I often speak with traders that want to back test their strategy and trading ideas before going live. They spend days and weeks pouring over data attempting to simulate every market condition to see how their “program” works. The goal is to find the ideal situation where a trader’s ideas compare with past market conditions to produce profitable (hypothetical) results. A considerable amount of time, effort, energy, and capital are tied into back testing-but does it work?
Before delving into back testing we must first identify how traders approach the markets. There isn’t a trader alive who isn’t searching for a new idea, indicator, or edge. The goal of any good trader is to maximize profits by assuming the least amount of risk and minimizing losses. To accomplish this, traders are constantly refining their ideas, studying charts, researching data, and searching for market inefficiencies. A logical step in this process would seem to be to back test strategies. Before risking capital, a trader wants to make sure that the strategy has worked in the past.
However, the fact is that professional traders don’t really back test. I personally know hundreds of traders from prop traders, to hedge funds, to local market makers and not a single one has spent time back testing.
Why Don’t Professionals Back Test?
It Seems Like a Good First Step.
Professional traders don’t back test their strategies because it doesn’t really tell them how their ideas perform or operate under live conditions and present market activity. What seems like a logical first step to trading is really just testing how the market traded in the past. Simply looking at a chart could tell a trader the same facts. But why doesn’t back testing tell a trader anything?
One reason why back testing doesn’t work is because market conditions constantly change. Factors that have affected the market in the past may have no relevance in present day activity. Furthermore, new conditions such as volume, interest rate, and volatility may create new inputs for a market’s behavior. For example, the S&P’s volume has skyrocketed since the 90’s, the yield curve has shifted causing the 30 year bond to lose volume, and the volatility in gold has dramatically increased over the last year. Why test a strategy on market conditions that occurred years ago? If the Chicago Bears prepared for a game against the Pittsburg Steelers by studying tapes of the 1975 team, one would question the coach’s sanity. The same can be said by testing an S&P strategy on market conditions that are 3 years old. Markets are sensitive, and the nuances are constantly changing. Why would a trader analyze conditions from the past that have no bearing on the present?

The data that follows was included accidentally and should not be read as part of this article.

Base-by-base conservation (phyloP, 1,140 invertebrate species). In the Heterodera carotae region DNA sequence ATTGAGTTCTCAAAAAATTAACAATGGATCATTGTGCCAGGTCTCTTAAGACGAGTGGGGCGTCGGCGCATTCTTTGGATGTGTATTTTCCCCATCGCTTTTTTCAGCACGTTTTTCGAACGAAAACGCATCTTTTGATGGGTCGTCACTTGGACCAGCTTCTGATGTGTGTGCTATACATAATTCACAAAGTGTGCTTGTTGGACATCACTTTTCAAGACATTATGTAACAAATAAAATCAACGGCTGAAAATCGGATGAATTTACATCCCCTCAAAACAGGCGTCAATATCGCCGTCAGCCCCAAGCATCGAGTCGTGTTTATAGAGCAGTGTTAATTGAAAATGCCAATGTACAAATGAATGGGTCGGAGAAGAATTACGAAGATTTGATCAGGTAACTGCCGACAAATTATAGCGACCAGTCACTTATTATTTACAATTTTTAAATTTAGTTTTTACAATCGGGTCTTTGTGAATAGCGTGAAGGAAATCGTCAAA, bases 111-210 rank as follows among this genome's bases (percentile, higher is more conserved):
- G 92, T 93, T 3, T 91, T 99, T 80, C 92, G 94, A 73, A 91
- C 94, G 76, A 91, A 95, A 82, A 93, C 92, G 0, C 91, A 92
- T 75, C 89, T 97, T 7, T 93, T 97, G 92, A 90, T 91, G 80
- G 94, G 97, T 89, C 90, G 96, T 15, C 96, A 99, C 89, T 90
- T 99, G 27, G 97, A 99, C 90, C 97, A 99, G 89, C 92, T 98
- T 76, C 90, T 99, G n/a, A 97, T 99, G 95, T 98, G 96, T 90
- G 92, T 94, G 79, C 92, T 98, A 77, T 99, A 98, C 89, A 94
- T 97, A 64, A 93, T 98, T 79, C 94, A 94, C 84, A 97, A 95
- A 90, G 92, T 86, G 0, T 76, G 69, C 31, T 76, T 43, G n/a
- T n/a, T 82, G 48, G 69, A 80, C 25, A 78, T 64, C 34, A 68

Moreover, interpreting the data is only part of the battle. Studying data doesn’t prepare a trader for the emotional and mental discipline of trading the markets. This is often the hardest aspect for traders to overcome. Back testing data does not take the mental challenges into account. Getting out of a losing trade, managing a winning trade, the self-doubt of a strategy; these are inputs that cannot be duplicated by back testing. For a trader to think that they can take emotional and mental factors out of trading is like telling someone to not be hungry. These issues are prominent, and how a trader reacts to these conditions is the difference between long term success and failure – not how their system worked ten years ago.
How Do I Approach a New Market or Trading Idea?
If back testing doesn’t work, how does a trader get comfortable with an indicator, a methodology, or a market? The answer to this isn’t as glamorous or cerebral as one would think. My advice to traders is to use a couple indicators that they are comfortable with, have confidence in them, and stay calm. Trading is far more mental and emotional than technical. The technical aspect of trading is the easy part, staying mentally strong is the challenging part. The indicators are simply ideas that a trader interprets to assist in trade entry and exit. Paper trading present market conditions can help a trader get comfortable with the market or idea, but only live trading can create the true atmosphere taking all market aspects into account.
Whether you’re trading the mini S&P, gold or cattle, indicators are all the same. Once money is involved, moving from simply studying the markets to controlling emotions is vital. No amount of back testing can prepare a trader for the challenges of live market events. The indicators that a trader employs are only as good as the trader that uses them. However, indicators are not the magic formula; they are only one part of a bigger picture. Trusting the tools that you have and maintaining your discipline is the most important part of trading. While the professionals realize that market analysis is important, being mentally present and emotionally strong is the key to making good trades.
Many books and market educators discuss their methodology or system simply because it sells. It’s easier to back test a methodology than to work on the psychological aspects of trading. Few people want to hear that there isn’t a shiny object or a magic formula that will lead to profits. Most traders feel that if they only change a few indicators and run a couple more tests, then they will find the right combination to success. This leads a trader to buy the newest program or back test the latest indicator. However, if a trader only spent that time concentrating on the indicators they already have and psychologically preparing to trade, they could save a lot of time and be better prepared to trade the markets. Unfortunately, this is just too simple for many to comprehend. But often times, the simple way is the better way.